Provides: Photo editing, manipulation and sharing
Format: DVD or digital download
Developer: Adobe Systems, Inc.
Minimum System Requirements: Multicore Intel processor, Mac OS X v10.4.11, 512MB RAM, 64MB VRAM, 1GB available hard disk space, DVD drive, QuickTime 7 (for multimedia features), Internet connection for Internet-based services
Processor Compatibility: Multicore Intel only
Price: $99.99 (currently $79.99 with rebate)
Version Reviewed: 8.0
Photoshop is work. It’s fun work, quite often, but it’s work nonetheless. There’s a lot to know, more to learn (and relearn), and plenty of trial and error. Quite honestly, I wouldn’t have it any way; I love the program, and I love watching its capabilities grow as my skills grow. But quite often, it’s overkill. And for the many Mac users who out there who have never used it, it’s quite intimidating (and, of course, too expensive).
Thus, Adobe has been bringing us Photoshop Elements. This is a friendlier image manipulation program. Cheaper. You don’t get nearly the amount of power and control you get with Photoshop, but you do get enough to have some fun and produce some very cool images. With this iteration, Adobe has not only added some great new editing tools, by also improved the way you organize and share your photos, as well.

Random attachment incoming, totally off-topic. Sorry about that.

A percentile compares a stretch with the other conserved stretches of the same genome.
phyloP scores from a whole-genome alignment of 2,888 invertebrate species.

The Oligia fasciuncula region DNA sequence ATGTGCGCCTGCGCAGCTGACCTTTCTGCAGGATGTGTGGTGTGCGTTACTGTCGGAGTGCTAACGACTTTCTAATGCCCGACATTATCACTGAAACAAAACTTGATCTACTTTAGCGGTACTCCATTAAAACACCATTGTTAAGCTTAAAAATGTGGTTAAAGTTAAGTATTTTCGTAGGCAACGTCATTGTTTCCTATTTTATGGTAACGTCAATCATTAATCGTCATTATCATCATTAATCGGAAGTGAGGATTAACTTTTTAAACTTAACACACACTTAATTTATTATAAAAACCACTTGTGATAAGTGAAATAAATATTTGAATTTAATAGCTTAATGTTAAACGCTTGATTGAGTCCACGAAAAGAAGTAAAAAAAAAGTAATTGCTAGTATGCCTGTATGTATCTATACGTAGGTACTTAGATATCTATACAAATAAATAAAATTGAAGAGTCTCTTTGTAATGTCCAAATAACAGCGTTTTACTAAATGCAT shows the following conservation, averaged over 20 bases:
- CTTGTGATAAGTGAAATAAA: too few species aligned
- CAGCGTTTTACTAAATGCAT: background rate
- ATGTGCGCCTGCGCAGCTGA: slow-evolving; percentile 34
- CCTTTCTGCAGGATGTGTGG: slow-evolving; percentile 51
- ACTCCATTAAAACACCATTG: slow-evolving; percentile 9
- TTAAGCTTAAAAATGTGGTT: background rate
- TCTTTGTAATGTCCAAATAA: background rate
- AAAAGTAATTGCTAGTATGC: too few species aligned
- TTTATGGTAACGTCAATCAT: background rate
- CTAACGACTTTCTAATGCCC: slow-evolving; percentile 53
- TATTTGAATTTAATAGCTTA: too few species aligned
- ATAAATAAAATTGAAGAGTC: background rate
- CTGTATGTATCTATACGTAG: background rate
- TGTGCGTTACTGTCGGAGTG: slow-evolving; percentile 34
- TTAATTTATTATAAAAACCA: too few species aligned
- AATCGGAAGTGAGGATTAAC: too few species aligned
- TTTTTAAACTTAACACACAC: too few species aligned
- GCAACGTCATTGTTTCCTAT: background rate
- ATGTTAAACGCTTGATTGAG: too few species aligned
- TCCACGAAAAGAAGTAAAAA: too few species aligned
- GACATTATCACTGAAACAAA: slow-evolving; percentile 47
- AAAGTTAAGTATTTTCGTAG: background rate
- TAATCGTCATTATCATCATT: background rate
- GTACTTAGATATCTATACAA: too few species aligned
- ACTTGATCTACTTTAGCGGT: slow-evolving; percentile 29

It starts off poorly, however, with no active support for iPhoto. In order to import your iPhoto library (or portions of it) to Elements, you have to drag the photos out of iPhoto to your hard drive, or dig into the archaic iPhoto folder hierarchy from within Elements. It’s a pain, but it’s what you’ve got. The hidden benefit is that your iPhoto images remain unharmed, as all Elements 8 work will be done on the duplicates.
Cumbersome as it is, though, it’s worth it. Because Elements offers some great tools that are fairly simple to use once you get the hang of them. For instance, you can recompose your photos without harming key elements. Let me explain visually. In the original photo below, I have a picture of me and my kids, but we’re fairly separated.